Cattlemen's Beef Association Readies RFID Program

The industry group wants to use RFID tags to track livestock throughout the country, in part to protect against mad cow disease.

Laurie Sullivan, Contributor

December 23, 2004

3 Min Read

The National Cattlemen's Beef Association is spearheading a radio-frequency identification project to track livestock at hundreds of thousands of ranches around the country.

The association will work out final details for the U.S. livestock-identification program, which has been spurred on by companies such as Wal-Mart Stores Inc. and McDonald's Corp., during several meetings in January. The program's launch will be announced at the group's annual convention in San Antonio, Texas, at the end of January. The association's board of directors will present an implementation plan to nearly 6,000 participants, including executives from retail stores, restaurants, and the food industry, according to Jay Truitt, acting VP of government affairs for the National Cattlemen's Beef Association.

If the project sounds familiar, it's because the United States Department of Agriculture attempted a nationwide RFID-tracking program for livestock that was slated to start last June after a Washington state cow from Canada was identified in December 2003 as having bovine spongiform encephalopathy, or mad cow disease. That nationwide plan never fully materialized, although some individual states, such as Michigan, have had some success in tracking infectious diseases using RFID.

The cattle industry, and the retailers and restaurants that sell the meat, have a big motivator: money. "The amount of money companies such as Wal-Mart and McDonald's could lose dwarfs the cost to implement a national identification program," says Kevin McGrath, president and CEO at Digital Angel Corp. McGrath's company also stands to gain. He estimates Digital Angel will bring in $5 million in 2005 from the sale of RFID tags for livestock if the U.S. identification program takes off. "There are at least 100 million cattle in the United States to chip, and there are about 40 million cattle slaughtered every year."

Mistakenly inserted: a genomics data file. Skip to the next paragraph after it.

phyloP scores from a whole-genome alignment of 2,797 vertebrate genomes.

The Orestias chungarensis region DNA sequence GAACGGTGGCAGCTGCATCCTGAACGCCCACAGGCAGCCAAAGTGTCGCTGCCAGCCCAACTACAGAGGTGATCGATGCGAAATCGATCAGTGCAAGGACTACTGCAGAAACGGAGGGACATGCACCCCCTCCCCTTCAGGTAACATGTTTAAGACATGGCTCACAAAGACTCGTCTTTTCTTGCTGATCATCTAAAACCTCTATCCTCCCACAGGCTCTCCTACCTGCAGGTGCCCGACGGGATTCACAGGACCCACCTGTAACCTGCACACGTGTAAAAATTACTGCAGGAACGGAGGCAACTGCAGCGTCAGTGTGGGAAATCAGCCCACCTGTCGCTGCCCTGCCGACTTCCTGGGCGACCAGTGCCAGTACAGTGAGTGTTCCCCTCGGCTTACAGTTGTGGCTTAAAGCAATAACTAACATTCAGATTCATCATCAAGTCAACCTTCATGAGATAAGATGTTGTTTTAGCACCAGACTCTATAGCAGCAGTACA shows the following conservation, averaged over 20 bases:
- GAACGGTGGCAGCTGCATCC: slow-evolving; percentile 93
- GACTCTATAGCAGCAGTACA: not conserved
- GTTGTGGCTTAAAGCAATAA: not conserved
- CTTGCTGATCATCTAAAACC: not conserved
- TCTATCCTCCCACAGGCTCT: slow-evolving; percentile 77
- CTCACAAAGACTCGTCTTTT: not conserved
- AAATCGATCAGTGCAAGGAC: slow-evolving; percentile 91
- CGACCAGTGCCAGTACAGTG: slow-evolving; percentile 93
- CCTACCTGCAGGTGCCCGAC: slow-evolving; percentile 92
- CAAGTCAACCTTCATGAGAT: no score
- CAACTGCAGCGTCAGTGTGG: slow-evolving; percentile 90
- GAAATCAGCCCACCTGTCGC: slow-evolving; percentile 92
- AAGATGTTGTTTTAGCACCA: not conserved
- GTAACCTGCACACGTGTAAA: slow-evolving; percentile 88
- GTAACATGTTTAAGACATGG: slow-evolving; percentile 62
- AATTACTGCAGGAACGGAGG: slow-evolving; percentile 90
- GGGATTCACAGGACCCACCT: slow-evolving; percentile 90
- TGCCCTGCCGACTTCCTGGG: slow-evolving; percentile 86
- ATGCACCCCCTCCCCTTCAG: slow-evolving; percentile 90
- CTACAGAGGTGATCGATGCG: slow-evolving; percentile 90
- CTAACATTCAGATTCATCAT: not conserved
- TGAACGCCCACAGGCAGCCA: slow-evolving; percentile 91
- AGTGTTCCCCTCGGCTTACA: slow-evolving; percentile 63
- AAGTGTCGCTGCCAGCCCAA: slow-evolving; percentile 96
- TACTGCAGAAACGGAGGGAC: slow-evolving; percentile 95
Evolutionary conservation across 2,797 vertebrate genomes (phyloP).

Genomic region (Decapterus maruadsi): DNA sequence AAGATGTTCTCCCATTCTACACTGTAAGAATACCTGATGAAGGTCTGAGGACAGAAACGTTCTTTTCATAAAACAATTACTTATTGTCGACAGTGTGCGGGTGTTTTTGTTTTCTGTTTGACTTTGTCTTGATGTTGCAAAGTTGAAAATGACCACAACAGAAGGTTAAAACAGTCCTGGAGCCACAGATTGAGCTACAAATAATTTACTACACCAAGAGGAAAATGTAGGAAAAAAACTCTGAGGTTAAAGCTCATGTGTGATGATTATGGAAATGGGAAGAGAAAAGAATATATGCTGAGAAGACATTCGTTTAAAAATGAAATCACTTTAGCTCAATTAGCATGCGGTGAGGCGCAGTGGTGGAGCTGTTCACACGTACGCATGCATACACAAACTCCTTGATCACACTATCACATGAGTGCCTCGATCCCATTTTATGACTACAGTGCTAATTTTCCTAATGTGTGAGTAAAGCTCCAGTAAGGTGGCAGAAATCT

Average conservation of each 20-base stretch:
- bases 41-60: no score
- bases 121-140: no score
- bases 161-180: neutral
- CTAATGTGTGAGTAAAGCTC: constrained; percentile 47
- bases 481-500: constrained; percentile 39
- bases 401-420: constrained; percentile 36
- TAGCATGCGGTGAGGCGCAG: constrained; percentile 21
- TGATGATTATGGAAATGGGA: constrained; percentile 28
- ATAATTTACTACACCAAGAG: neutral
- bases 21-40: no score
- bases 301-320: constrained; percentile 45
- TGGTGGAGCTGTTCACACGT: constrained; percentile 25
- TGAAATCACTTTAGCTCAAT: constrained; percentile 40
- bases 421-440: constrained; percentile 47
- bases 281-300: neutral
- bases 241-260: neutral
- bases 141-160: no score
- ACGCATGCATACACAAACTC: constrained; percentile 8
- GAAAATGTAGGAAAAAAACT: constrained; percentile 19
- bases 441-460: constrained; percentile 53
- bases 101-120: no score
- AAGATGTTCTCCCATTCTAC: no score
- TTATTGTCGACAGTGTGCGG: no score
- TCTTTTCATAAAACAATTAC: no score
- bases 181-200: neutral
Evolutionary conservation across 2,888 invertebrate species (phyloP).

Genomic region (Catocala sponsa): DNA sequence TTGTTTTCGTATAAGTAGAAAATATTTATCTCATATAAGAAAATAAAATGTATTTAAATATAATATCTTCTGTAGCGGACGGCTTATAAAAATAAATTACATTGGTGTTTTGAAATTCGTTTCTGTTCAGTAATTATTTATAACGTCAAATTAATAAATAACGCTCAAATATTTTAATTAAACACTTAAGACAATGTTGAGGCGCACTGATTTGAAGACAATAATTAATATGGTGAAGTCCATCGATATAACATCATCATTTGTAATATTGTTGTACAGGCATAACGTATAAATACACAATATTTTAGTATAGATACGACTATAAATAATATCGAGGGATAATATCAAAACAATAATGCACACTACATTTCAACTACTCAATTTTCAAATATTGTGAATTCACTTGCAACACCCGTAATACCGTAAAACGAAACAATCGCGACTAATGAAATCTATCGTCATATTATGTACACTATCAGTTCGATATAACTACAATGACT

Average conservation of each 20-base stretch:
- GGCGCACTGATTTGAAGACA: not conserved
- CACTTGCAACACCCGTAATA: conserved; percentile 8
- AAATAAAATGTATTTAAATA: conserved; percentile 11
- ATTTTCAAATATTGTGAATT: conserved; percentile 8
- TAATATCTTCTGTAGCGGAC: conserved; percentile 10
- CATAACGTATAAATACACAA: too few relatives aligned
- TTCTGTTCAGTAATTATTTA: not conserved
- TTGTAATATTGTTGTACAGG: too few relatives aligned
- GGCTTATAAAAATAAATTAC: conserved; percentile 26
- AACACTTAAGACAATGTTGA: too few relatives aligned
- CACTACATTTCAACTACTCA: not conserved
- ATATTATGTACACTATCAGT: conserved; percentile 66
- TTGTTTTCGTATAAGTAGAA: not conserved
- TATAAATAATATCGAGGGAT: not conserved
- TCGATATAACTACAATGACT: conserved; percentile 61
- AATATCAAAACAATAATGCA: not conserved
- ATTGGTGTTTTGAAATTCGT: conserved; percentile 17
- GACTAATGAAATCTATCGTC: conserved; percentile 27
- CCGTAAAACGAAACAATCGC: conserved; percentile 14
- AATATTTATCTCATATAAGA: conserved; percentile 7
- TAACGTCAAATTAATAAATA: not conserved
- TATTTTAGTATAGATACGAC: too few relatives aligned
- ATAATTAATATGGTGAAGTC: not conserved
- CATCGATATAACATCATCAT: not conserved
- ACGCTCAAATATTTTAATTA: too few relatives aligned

There's a chance the ranchers will take a cue from the retail industry and form a consortium similar to GS1 (formerly UCCNet) to monitor the information, and create "thousands" of third-party data pools, or "data trustees," as Truitt calls them, to protect and house information, such as vaccination records. The other option would be to have the United States Department of Agriculture monitor the data, but Truitt says livestock ranchers are apprehensive about allowing a government agency to maintain the information because there are confidentiality concerns. The association also will have to develop a common electronic network that ties together the information from ranches across the country. It's not clear how the association will fund the project. One option is to charge ranchers a fee for each animal, or a single fee for each ranch.

With information about animals' health documented and readily available, the U.S. cattle industry will have the proof it needs to assure the international market U.S. beef is safe. "Sharing this information about individual animals also tells us where we spend dollars we don't need to spend," Truitt says. "It will also give valuable information to even the smallest calf rancher who wants to know 18 months later that his livestock made it safely to the Wal-Marts or the McDonald's of the world."

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